Recently there’s been a lot of changes to try and align these processes so we really hope it works, because people need to invest, you need to have new production facilities, it doesn’t help if you get all the legislation and tick boxes and then the guy says well I’m not going to invest. We need the investment, we need the jobs, we need the wealth creation.

Do you see a scenario of having a one-stop-shop where all the government departments work together as one?

A on-stop-shop has been spoken about a number of times and there have been various attempts to get that happening. It works for a while then the departments split off because certain departments feel that their needs are not being met. There’s been a very welcome drive in the last two years to bring these back together again to make it a one-stop-shop for all mining applications. We’re just going through a number of applications for the first and we will see how it works, but it’s certainly a welcome initiative.

What are the similarities and differences of doing business in South Africa with some of these far flung Northern African/Western African countries?  

All countries which are really new into the mining space, for instance Ivory Coast, Mali, Burkina Faso, it’s a lot easier to do business there because people have been to the bottom of the economic cycle and they really realise they mustn’t complicate things and therefore welcome investment. South Africa is particularly problematic as we deal with our past racial injustices, mineral distribution injustices, wealth, lack of distribution to the majority so it is extremely difficult for us in South Africa to get something through, we’ve got to fight through so much history, and so much expectation. The owners of capital just had expectations that they could just go ahead as they were, they’re slowly realising they need to justify their existence, so many mining regulators and communities had such high expectations of what they could achieve and it’s become too complicated, and I doubt if anybody is really winning at this stage.

And the shrinkage of the mining industry, how can we put the brakes on that, in terms of GDP?

We need to get that going, we need to get jobs and taxes paid in the country and  part of it is just make it simpler for people to apply for licenses, less onerous, and let’s talk about the real issues and not technicalities all the time or try to score points. We need to get businesses in there, we need to just simply say to investors you’re welcome here and you’ve got security of tenure, you’ve got this asset, you can make it work and if you make money you can keep the money.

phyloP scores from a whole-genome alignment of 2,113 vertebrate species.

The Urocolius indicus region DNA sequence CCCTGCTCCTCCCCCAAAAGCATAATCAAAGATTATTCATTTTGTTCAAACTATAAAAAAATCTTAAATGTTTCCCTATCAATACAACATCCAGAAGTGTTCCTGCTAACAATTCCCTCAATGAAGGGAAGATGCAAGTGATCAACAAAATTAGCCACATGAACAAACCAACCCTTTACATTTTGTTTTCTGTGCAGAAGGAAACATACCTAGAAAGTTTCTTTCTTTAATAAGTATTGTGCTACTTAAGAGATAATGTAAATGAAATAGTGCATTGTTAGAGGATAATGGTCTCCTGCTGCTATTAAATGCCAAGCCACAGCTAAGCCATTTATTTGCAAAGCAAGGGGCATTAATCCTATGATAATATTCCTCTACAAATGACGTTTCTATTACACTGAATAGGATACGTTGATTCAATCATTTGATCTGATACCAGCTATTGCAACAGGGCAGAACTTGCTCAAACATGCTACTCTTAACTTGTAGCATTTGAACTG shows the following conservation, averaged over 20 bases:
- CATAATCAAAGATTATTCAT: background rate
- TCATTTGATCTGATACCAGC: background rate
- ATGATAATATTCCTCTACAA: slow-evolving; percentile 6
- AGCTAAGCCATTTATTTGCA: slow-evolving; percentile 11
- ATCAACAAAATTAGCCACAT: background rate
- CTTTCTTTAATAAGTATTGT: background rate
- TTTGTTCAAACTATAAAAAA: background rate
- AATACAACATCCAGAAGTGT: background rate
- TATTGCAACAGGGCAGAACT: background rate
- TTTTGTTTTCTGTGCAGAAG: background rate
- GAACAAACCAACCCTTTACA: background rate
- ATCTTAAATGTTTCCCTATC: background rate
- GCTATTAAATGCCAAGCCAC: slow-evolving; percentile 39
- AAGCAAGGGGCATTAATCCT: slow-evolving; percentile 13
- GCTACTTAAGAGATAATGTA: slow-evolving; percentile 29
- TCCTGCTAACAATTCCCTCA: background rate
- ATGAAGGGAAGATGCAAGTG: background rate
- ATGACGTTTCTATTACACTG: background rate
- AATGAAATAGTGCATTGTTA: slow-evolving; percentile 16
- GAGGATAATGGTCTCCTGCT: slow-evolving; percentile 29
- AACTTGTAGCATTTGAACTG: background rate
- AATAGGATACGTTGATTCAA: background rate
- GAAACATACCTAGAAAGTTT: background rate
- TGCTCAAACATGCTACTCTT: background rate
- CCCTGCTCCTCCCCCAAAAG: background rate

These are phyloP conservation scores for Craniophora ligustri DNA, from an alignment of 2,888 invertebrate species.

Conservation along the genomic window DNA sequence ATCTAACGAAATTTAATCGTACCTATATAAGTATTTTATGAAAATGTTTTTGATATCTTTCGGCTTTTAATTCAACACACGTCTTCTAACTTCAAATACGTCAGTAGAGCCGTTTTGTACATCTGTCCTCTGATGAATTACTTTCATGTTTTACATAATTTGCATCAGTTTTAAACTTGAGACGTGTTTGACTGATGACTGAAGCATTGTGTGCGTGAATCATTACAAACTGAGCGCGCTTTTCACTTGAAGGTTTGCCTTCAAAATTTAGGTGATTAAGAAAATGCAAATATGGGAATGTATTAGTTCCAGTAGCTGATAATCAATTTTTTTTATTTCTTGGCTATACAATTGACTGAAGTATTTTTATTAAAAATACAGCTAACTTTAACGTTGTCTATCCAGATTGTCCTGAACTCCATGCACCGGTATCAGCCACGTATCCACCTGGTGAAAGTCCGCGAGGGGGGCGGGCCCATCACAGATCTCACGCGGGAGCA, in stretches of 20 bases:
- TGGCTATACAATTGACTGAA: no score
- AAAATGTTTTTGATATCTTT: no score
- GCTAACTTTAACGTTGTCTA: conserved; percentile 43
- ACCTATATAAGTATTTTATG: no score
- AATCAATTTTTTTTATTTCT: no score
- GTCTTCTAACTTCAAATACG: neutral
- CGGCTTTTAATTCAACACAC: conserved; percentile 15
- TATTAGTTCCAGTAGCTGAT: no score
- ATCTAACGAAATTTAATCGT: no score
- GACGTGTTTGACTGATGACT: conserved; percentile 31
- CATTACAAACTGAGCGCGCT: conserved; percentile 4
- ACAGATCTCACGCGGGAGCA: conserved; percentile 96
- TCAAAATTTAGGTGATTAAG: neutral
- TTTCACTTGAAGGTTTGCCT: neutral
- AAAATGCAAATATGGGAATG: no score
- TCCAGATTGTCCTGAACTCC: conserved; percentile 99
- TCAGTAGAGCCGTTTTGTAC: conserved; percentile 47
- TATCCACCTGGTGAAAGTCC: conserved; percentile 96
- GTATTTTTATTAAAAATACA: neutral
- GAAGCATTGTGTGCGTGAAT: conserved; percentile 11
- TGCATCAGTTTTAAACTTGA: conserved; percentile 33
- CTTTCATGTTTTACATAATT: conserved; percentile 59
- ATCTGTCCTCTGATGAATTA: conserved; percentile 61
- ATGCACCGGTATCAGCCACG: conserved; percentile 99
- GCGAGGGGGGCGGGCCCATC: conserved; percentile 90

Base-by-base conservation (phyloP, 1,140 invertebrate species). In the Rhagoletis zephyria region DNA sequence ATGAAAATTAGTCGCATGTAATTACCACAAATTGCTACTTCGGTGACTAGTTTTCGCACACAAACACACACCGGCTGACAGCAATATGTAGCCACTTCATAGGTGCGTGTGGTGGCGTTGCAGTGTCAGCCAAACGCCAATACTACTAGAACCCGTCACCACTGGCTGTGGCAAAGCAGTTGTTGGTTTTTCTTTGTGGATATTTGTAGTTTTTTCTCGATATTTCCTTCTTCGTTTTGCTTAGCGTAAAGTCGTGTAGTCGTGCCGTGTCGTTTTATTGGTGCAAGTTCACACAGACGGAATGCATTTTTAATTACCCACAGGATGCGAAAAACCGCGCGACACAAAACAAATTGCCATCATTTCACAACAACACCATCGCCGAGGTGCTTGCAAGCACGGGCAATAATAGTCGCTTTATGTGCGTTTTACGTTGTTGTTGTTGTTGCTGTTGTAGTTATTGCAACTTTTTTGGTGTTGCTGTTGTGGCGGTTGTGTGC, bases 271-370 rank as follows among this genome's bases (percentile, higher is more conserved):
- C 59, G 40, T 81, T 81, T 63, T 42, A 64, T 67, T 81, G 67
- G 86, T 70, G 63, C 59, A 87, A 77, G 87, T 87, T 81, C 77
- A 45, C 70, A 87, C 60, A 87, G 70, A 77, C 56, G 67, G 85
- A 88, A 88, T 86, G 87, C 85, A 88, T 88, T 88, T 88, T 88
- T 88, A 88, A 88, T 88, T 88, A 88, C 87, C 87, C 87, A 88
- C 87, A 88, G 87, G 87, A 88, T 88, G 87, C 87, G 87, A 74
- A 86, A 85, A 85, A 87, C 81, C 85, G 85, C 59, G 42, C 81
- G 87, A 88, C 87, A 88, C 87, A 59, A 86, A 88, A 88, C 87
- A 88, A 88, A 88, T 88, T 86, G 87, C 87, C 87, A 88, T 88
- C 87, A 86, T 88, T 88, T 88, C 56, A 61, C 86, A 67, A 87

Jobs, jobs, jobs seem to be the talking point at the Mining Indaba?

It’s going to be a tough sell, the commodity prices are at an all time low, so jobs and survival is going to be the key stories here. We know this is a cycle and we will come out of it, we just don’t know when, so as businessmen we ought to gear ourselves up to be ready for that growth cycle when it does happen.

Is 2017 going to be the boom year?

I really hope so, I predicted it a year ago and the downturn has carried on a lot longer than I thought.

How do you encourage illegal mining from not contaminating water supplies?

Well we’ve got to get more innovative about mine closure, when it’s a permanent closure we have to seal these workings properly or seal them with water or tailings or something so people can’t access them.  I see there’s a real problem with care and maintenance because you need to spend so much on security keeping illegal miners out, but there has to be a safety net for these illegal miners, you can’t expect them to starve and not provide for their families, they’re doing an extremely hard and onerous job trying to provide for their families so we must respect that. It’s complicated in South Africa that a lot of illegal miners are probably not South Africans, there’s very little economic activity in the countries that they come from, so we need to provide alternative livelihoods for them. 

And your (Digby Wells Environmental) latest merger with Lwazi Capital, exciting times, good partners?

Yes, we’re very excited about Lwazi Capital becoming partners with Digby Wells, something we’ve worked on for a long time, we see a lot of synergies, growing into areas we haven’t grown in before and spreading the wealth from our activities more. So our idea is to be able to expand, grow and generate more income for more people. That’s a good motto for South Africa.

Gregory Simpson

 

PULL QUOTE: “The people who are looking after water must drive the water strategy”

PULL QUOTE: “Let’s talk about the real issues and not technicalities all the time or trying to score points”

PULL QUOTE: “Ivory Coast, Mali, Burkina Faso, it’s a lot easier to do business there because people have been to the bottom of the economic cycle and they really realise they mustn’t complicate things and welcome investment”

tr.jpg Soil Erosion at Edge of Forest Exit. Kaolin quarry  in Kyshtym